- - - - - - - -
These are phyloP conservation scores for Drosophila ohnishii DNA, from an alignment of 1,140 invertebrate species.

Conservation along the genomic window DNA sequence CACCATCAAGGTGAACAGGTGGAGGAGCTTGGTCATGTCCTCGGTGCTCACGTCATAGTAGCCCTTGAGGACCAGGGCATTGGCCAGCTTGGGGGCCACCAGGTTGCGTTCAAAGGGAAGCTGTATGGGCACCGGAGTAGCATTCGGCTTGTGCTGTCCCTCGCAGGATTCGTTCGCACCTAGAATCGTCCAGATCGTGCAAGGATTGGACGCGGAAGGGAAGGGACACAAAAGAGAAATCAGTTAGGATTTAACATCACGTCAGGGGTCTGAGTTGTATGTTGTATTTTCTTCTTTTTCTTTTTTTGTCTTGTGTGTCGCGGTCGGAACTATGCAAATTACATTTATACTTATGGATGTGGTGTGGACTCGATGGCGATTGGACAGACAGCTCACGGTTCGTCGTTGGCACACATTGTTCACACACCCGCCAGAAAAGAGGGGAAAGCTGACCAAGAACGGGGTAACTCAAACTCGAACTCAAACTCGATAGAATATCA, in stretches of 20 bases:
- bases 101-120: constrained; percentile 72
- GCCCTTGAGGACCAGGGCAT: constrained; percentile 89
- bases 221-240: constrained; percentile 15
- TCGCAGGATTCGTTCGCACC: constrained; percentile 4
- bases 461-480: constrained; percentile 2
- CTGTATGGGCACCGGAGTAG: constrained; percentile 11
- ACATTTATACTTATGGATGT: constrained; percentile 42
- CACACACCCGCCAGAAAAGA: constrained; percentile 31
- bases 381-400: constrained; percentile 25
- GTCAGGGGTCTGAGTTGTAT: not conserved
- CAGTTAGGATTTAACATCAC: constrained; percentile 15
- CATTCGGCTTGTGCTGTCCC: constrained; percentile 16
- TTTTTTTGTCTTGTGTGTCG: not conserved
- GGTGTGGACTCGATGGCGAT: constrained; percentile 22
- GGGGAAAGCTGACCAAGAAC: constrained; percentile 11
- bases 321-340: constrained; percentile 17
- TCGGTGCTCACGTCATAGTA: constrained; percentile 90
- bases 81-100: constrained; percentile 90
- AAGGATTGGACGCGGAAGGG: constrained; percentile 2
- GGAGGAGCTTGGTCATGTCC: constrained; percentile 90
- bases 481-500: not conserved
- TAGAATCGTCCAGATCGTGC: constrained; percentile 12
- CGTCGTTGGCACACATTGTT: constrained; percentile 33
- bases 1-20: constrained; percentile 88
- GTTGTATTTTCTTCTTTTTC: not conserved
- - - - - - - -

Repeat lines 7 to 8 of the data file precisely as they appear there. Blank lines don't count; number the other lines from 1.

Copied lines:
- bases 461-480: constrained; percentile 2
- CTGTATGGGCACCGGAGTAG: constrained; percentile 11